THE MAN who claimed to be the netizen Bikoy, in the videos alleging drug links in President Rodrigo R. Duterte’s family, would have been cited for contempt if the Senate had proceeded with its inquiry into this controversy, Senator Panfilo M. Lacson said on Thursday.

“Hinog na hinog sana talaga si Bikoy for contempt kasi hindi na naman papalitan ‘yun eh,” Mr. Lacson said at a forum. (Bikoy would have been ripe for a contempt charge because he has not changed).

The senator added: “Kung halimbawang natuloy bukas ‘yung hearing at nandiyan siya, meron siyang sworn statement, meron siyang mga dokumento at nakapag-testify na siya under oath, and then papasok si Hutch and refute with his own document na nanggaling din kay Bikoy, hindi ba napaka-appropriate for contempt and marami pa tayong malalaman.” (Had we pushed through with the hearing, we would have heard his sworn statement, have his documents, and have him testify under oath, which Hutch will then refute with documents Bikoy himself gave, then we’d have an appropriate case for contempt. We might even learn new things).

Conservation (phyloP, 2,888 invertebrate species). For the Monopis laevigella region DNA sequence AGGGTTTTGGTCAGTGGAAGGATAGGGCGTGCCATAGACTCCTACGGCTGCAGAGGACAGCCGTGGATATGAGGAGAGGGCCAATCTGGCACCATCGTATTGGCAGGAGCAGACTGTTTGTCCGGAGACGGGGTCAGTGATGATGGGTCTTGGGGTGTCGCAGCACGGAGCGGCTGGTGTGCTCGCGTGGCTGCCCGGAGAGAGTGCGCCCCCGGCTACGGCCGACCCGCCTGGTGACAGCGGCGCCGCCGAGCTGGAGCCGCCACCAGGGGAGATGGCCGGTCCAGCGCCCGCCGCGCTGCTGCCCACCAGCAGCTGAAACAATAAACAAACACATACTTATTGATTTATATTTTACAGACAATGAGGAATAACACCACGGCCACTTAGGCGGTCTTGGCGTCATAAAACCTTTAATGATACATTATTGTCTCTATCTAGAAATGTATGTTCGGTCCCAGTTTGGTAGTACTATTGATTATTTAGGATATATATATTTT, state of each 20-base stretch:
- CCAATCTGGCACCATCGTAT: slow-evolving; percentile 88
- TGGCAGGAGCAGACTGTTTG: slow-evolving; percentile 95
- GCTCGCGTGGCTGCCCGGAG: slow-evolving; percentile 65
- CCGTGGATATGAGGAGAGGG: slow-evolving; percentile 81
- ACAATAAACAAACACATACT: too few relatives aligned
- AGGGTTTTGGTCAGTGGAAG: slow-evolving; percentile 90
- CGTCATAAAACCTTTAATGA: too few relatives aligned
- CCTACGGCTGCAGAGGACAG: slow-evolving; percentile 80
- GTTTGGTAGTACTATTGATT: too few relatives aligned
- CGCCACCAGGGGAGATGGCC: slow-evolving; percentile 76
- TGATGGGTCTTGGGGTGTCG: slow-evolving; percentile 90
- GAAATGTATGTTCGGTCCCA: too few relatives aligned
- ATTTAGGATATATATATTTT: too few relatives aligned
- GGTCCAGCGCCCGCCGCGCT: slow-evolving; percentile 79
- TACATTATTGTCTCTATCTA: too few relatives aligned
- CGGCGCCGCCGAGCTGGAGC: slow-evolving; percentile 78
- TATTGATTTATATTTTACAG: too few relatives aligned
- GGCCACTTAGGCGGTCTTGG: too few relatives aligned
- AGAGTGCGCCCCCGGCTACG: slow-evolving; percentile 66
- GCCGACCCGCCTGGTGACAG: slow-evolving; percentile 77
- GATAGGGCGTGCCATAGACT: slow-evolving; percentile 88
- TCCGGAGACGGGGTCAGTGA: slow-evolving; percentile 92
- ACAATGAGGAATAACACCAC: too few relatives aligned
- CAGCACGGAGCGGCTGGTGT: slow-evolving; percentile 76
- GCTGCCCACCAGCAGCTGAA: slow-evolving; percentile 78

Mr. Lacson, who heads the Committee on Public Order and Dangerous Drugs, said it is up to the Executive to pursue charges against Peter Joemel A. Advincula, who claimed to be “Bikoy” in a news conference early this week.

“‘Yung effort dapat manggaling sa executive branch dahil ang binabanatan du’n ay members of the First Family and some other personality (members of the First Family were being attacked). We should leave it to the DoJ (Department of Justice), the NBI (National Bureau of Investigation), the PNP (Philippine National Police) to find out kung sino nasa likod ni Bikoy (who’s behind Bikoy),” Mr. Lacson said.

But Mr. Duterte, speaking at a campaign rally in Bohol on Wednesday night, said, “They released black propaganda that included my daughter. I’m not interested to file cases.” — C.A. Tadalan, A.L. Balinbin